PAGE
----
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Thursday, September 19, 2019  Spokane, Washington  Est. May 19, 1883
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News >  Washington

Pasco murder suspect’s Spokane lawyer admits mismanaging money, records

UPDATED: Sat., Jan. 27, 2018, 9:38 p.m.

By Kristin M. Kraemer Tri-City Herald

The lawyer for a Pasco murder suspect has been reprimanded by the state for mismanaging client money and records.

Tracy Scott Collins agreed to the disciplinary action by the Washington State Bar Association.

The Spokane attorney is on probation for two years but remains eligible to practice law. He has been licensed in the state since November 1991.

The reprimand, which became official Dec. 5, will not affect the status of Nathaniel L. Thompson’s case, according to Franklin County prosecutors.

Collins could not be reached Friday afternoon at his law firm.

State bar documents show the account mismanagement and overdrafts happened 1 1/2 years before Thompson’s family hired Collins for the Franklin County Superior Court matter.

Thompson, 27, is charged with premeditated first-degree murder, drive-by shooting and conspiracy to commit murder.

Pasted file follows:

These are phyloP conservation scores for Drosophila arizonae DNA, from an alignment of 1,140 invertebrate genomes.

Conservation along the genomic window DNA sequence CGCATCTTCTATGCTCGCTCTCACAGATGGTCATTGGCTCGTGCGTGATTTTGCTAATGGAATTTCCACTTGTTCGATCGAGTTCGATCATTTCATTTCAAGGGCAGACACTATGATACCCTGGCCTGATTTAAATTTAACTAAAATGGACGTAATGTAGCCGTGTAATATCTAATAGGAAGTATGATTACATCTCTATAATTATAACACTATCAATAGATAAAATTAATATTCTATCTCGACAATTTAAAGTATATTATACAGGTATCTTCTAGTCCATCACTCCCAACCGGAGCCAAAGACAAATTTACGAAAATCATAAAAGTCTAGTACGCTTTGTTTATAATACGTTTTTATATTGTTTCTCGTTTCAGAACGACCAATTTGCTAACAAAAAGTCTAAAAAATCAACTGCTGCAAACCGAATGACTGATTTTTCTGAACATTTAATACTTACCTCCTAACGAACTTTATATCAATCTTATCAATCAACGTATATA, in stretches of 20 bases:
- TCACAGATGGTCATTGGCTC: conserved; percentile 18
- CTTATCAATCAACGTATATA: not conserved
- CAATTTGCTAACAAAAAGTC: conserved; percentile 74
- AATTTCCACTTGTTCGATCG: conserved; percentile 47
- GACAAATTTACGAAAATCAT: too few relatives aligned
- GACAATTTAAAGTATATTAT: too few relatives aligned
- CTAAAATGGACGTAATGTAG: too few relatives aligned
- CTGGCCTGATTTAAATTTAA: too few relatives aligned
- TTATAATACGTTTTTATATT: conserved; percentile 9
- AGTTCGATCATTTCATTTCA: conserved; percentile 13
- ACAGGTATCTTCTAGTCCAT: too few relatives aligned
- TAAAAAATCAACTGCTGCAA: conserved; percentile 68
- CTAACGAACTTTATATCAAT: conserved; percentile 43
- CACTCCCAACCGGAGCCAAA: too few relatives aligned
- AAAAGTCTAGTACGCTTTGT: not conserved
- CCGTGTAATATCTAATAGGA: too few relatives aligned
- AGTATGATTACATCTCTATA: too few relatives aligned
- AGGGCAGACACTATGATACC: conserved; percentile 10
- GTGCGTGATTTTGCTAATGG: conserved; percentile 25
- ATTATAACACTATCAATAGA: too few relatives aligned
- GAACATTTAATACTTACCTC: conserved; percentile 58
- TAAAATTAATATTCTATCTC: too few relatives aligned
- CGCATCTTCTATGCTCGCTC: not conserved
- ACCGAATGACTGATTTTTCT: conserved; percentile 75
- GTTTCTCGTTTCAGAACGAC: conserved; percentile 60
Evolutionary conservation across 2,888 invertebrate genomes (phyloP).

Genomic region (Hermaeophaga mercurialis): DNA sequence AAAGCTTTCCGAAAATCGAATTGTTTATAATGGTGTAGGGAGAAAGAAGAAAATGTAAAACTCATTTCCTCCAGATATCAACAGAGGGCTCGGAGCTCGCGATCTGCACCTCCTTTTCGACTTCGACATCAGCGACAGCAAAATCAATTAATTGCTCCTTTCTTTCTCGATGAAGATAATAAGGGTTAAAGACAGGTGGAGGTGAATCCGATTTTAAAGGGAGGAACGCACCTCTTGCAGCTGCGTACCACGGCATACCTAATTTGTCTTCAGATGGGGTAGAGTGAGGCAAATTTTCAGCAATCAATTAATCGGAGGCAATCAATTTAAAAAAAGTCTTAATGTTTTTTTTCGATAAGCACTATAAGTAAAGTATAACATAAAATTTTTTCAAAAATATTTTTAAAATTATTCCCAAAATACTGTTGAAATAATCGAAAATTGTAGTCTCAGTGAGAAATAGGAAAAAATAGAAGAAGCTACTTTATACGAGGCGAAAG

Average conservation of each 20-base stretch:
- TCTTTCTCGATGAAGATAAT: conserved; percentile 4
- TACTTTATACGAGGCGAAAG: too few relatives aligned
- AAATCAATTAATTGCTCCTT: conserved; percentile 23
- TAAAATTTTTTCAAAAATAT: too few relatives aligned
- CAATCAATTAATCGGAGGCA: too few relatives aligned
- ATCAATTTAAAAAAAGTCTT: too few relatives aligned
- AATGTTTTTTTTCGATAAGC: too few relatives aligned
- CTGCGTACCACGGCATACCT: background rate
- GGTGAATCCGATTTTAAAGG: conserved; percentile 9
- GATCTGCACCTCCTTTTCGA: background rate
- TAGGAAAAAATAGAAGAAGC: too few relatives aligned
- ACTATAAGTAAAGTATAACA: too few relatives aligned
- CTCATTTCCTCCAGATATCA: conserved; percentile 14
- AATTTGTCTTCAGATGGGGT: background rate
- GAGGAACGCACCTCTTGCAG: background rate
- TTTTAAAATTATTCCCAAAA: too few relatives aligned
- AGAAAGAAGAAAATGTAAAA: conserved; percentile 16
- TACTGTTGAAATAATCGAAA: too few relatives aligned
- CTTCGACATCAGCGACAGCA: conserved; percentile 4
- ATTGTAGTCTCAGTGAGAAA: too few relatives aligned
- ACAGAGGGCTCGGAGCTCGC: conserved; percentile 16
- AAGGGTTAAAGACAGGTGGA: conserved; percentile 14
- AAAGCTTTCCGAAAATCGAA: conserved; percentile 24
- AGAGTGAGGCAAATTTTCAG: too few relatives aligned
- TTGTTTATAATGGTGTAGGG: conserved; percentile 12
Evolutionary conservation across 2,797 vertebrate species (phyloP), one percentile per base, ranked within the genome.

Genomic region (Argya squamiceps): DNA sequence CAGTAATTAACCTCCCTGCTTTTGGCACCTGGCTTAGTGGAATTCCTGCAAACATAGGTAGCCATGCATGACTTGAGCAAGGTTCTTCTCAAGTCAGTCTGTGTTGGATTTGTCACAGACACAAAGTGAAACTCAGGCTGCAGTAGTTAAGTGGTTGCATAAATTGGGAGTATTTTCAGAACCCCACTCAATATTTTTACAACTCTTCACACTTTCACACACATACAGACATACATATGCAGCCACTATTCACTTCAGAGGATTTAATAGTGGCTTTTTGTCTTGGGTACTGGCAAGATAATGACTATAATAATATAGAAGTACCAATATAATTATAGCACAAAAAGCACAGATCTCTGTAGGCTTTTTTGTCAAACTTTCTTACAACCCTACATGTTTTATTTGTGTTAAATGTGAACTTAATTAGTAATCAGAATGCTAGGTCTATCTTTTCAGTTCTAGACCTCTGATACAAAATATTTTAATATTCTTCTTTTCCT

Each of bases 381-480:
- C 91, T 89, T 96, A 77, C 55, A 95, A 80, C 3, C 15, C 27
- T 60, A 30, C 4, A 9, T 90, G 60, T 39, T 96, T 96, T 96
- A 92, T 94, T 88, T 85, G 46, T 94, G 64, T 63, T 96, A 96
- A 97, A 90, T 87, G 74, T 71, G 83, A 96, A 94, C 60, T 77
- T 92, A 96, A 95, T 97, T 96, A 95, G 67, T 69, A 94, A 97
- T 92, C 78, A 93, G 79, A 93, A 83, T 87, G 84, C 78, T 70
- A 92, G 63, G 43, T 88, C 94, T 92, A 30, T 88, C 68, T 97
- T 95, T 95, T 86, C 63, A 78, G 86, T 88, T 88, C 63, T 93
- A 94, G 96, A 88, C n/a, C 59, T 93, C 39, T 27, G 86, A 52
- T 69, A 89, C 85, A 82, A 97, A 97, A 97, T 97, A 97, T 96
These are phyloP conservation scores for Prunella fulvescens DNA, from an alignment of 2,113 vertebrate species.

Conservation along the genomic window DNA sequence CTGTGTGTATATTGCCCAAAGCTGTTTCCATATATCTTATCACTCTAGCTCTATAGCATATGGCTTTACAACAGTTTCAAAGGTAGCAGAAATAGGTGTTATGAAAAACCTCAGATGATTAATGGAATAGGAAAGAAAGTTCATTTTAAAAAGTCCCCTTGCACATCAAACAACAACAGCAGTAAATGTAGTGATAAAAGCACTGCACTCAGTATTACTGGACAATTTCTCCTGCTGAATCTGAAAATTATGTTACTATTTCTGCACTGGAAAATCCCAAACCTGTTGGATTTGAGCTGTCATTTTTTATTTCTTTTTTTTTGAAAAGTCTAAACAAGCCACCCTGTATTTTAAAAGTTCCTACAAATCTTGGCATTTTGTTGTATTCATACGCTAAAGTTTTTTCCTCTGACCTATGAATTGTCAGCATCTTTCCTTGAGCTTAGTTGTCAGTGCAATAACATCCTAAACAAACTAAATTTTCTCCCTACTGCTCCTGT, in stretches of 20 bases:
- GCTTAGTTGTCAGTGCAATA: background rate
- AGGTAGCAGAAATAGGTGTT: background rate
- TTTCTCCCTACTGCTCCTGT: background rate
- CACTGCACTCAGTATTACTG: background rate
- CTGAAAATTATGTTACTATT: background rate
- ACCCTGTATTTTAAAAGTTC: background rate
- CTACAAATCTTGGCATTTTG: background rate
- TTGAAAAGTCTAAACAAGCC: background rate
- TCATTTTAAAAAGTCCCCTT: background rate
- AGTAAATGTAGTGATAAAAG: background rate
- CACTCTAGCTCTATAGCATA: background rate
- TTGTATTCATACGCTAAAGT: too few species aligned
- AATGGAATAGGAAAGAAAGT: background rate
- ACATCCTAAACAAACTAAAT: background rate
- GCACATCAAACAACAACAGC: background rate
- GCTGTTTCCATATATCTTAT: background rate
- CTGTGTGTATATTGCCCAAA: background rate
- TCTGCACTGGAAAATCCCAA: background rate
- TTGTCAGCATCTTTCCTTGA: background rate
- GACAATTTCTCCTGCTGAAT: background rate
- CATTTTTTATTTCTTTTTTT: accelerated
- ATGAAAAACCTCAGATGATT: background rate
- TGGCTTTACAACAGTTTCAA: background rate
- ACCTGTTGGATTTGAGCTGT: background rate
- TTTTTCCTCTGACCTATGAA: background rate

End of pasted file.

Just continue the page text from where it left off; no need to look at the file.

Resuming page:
The Kennewick man and his half-brother, Simeon C.E. Howard, are accused of killing Thomas Contreras De Leon in December 2016, while meeting up to settle a score.

Howard is accused of pulling out a gun and opening fire. De Leon, 27, died from bullet wounds to his heart and right lung.

Thompson initially was going to be tried with his half-brother, but their cases have since been separated.

Collins is scheduled to appear in court with his client on March 6. Trial is set for April 16.

His professional misconduct came to light after he wrote a check in June 2015 with insufficient money in his trust account, state bar documents show. That caused an overdraft on the bank account that holds client funds.

The state bar also reported Collins did not maintain a check register that listed each transaction, an individual ledger for each client or copies of deposit slips and canceled checks. He also did not reconcile his bank records with his client ledgers.

Collins on at least one occasion put earned fees into the trust account, and disbursed money from the account in excess of the amount of money available.

He violated the Rules of Professional Conduct by failing to hold all client funds in trust, documents said.

While on probation, Collins’ trust account practices will be subject to periodic review by the state bar’s Office of Disciplinary Counsel.

This is the second time Collins has been reprimanded by the state bar.

In July 2012, he got in trouble for conduct involving “dishonesty, fraud, deceit or misrepresentation.”

The lawyer went to visit a client in the Spokane County jail, and told jail staff that the woman accompanying him was his paralegal.

The woman actually was the client’s fiancee, and Collins was trying to help her get access to the inmate in the attorney visitation booth, documents said. She had worked in Collins’ office in the past but no longer was employed by him.

Jail staff determined the woman could not visit the inmate, so Collins went into the facility by himself. However, his actions “could have caused a significant security breach at the jail,” documents said.

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